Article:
Your vehicle's air intake system ensures that all air flowing into the engine for combustion is properly cleaned of dirt, properly measured, and properly controlled. Only then can it be precisely mixed with fuel in the exact ratio needed (14.7 parts air to 1 part fuel) for optimum combustion within the cylinders - a scenario where no fuel is wasted, and no power is lost.
In a modern engine equipped with fuel injection, there are three main components that perform these tasks - the air filter (cleaning), mass airflow (MAF) sensor (measuring), and throttle body assembly (control valve). Once air passes out of the air filter, it flows through the mass airflow sensor, then on to the throttle body. When either of these components malfunctions, engine running conditions become erratic - with uneven idle, hiccupping upon acceleration, and stalling being the most common symptoms.
Making a quick left turn in front of an oncoming bus is no time to realize your mass airflow sensor or throttle body assembly isn't cutting it. So in this guide, we'll explain how mass airflow sensors and throttle body assemblies work. We'll also examine how "replacement" (OE factory style) and "performance" (aftermarket) versions of these products differ, and how some can help create more power and/or fuel economy. Ultimately, you'll come out understanding when there's a need to replace a malfunctioning one, and why you may wish to indulge the want for an upgraded one with better performance.
What Is A Mass Airflow Sensor? ("MAF" Sensor)
Located between the air filter and intake manifold, the mass airflow sensor (also known as a "MAF sensor" or "air mass meter") measures the quantity of air that is flowing into the throttle body and intake manifold. It then reports this information to the vehicle's electronic control unit (ECU), which uses the data to calculate the amount of fuel that must be injected to the cylinders. To fine-tune the air/fuel mixture, the ECU also uses data from other sources such as the oxygen sensors in the exhaust system.
As such, a MAF sensor plays a crucial role in ensuring that optimum air/fuel levels are maintained for combustion. Should this sensor malfunction, the ECU can become confused by erratic readings and have a difficult time metering the correct amount of fuel.
It's critical to know the exact "mass" of the air going into the engine. "Mass" is different from "volume". Mass takes into account the density of air, which can vary greatly depending on altitude, temperature, barometric pressure, and a host of other climate factors.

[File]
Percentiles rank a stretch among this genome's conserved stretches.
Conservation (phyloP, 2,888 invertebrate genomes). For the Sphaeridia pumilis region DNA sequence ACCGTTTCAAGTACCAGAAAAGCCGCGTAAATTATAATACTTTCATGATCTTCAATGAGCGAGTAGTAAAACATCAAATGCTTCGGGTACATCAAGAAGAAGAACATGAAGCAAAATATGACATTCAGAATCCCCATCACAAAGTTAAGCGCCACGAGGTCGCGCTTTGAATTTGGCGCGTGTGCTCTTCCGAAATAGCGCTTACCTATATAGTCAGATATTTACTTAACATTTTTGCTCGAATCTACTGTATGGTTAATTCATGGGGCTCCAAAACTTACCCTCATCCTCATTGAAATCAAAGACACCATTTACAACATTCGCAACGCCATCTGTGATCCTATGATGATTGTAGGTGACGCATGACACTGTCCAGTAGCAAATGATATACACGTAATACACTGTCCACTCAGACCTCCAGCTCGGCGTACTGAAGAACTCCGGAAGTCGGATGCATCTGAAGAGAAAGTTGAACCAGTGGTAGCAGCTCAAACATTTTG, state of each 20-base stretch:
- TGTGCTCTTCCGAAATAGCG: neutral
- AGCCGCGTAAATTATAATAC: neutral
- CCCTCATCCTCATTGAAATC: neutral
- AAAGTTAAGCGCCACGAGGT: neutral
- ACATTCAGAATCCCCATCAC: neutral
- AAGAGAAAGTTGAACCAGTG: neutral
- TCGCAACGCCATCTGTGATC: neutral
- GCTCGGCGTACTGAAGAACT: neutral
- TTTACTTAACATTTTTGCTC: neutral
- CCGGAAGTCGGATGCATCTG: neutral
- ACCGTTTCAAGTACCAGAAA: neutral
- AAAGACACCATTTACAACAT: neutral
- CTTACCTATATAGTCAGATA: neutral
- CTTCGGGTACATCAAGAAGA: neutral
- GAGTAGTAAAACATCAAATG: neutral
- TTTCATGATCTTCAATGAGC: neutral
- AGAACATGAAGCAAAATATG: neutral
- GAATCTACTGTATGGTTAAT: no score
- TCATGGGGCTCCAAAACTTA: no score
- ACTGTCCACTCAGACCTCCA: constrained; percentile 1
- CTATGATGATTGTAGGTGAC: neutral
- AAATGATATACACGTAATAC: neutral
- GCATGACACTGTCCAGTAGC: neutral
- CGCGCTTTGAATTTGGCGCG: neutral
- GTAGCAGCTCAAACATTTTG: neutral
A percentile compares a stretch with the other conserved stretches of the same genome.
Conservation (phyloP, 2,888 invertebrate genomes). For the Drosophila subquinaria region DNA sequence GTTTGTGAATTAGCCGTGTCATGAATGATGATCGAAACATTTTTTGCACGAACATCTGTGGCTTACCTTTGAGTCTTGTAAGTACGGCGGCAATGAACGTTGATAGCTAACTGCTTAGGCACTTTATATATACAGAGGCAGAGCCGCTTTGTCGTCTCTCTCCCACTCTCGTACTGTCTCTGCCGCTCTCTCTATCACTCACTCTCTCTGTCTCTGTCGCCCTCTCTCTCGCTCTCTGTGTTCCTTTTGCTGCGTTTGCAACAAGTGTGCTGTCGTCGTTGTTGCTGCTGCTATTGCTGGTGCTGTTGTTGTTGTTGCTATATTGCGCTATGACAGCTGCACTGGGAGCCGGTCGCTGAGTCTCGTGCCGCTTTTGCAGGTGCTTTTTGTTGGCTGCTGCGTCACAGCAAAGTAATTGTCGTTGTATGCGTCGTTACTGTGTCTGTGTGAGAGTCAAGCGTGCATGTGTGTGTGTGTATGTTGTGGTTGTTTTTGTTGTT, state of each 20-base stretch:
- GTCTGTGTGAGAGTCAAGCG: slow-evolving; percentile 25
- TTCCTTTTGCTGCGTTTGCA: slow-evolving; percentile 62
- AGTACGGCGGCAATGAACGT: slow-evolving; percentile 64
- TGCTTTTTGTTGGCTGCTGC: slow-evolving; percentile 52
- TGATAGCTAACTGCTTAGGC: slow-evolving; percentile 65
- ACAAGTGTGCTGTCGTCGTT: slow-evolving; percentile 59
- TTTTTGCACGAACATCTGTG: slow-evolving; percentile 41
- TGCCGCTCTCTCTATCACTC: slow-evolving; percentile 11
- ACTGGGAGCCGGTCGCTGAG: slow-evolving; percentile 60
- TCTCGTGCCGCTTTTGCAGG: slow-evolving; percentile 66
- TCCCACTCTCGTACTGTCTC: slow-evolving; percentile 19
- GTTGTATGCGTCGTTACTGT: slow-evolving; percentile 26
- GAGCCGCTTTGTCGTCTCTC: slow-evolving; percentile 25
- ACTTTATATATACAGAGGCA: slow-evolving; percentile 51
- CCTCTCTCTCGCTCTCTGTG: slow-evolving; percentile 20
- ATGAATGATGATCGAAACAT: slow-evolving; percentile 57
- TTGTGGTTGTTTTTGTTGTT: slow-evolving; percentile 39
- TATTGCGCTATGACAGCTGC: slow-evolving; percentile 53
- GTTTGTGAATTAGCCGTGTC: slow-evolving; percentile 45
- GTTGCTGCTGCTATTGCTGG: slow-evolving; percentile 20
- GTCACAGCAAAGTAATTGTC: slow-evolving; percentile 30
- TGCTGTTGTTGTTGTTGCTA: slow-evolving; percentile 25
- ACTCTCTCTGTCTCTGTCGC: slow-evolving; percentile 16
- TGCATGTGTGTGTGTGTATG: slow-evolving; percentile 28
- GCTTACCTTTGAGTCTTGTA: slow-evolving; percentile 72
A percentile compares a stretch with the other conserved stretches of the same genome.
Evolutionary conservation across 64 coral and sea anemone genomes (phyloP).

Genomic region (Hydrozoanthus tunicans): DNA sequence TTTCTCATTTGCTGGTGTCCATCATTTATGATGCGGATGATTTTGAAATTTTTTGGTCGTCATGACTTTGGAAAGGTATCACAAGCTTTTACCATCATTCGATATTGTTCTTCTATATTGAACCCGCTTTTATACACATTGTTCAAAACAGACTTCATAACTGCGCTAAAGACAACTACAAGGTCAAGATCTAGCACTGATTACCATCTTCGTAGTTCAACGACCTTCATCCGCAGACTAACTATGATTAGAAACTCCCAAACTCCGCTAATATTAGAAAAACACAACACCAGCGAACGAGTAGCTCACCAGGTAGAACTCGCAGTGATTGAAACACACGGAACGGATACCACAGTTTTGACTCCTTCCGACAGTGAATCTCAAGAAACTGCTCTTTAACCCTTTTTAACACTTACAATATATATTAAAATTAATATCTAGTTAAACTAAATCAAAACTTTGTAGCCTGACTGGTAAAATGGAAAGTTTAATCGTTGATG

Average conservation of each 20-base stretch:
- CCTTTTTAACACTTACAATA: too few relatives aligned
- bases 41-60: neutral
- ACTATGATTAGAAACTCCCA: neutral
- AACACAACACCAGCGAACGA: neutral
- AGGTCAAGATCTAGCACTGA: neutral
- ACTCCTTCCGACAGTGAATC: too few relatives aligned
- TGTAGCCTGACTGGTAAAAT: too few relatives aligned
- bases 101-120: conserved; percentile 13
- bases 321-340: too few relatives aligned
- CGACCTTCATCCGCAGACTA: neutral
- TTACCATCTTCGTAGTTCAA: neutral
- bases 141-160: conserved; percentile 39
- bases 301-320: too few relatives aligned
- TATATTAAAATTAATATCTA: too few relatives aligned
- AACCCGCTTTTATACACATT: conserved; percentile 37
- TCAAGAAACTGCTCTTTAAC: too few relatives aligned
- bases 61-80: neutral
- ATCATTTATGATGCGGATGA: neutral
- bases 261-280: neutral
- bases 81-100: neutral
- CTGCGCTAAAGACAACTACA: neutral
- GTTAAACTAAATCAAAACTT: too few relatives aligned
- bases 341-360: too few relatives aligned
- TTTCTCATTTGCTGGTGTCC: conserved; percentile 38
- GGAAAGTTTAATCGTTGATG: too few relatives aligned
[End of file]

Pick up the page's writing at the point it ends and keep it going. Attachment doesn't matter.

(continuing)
Types of MAF Sensors
Automakers have consistently used various types of MAF sensors depending on their own engineering preferences.
"Hot wire" sensors are the most common type of MAF sensors. A hot wire sensor is equipped with a heated filament wire that's suspended directly in the path of airflow. When outside air is drawn past the filament, it cools down - causing its electrical resistance to drop. As the resistance varies, so does the current required to keep filament heated to a specific temperature. That current level is converted into voltage, then sent (as a digital measure of airflow) to the ECU.
A "vane air meter" sensor is another type of MAF sensor. It uses a spring-loaded mechanical flap that's gradually pushed open as airflow increases. As the flap opens, an arm rotates against a sealed potentiometer (also known as a rheostat or variable resistor), changing the electrical resistance and output reading to the ECU.
A "cold wire" sensor is a less common type of MAF sensor, named for the fact that it's not heated. Instead, small metal rods positioned in the airflow path are designed to resonate with higher frequency as airflow increases. This vibration frequency is then translated into a digital signal which defines total airflow.
Signs of a Malfunctioning MAF Sensor
No matter what type of design a MAF sensor uses, a malfunctioning one can cause the engine to hiccup and hesitate when throttle position changes. It may hesitate after starting, and idle speed may randomly fluctuate up and down even after it's warmed up.
An easy way to check for a faulty MAF sensor is to unplug it. If the engine suddenly runs better afterward, you'll want to replace the sensor. Or, use an OBD II diagnostic scanner to confirm the issue by reading fault codes on any vehicle sold in the U.S. since model year 1996.
Mass Air Flow Sensors - Replacement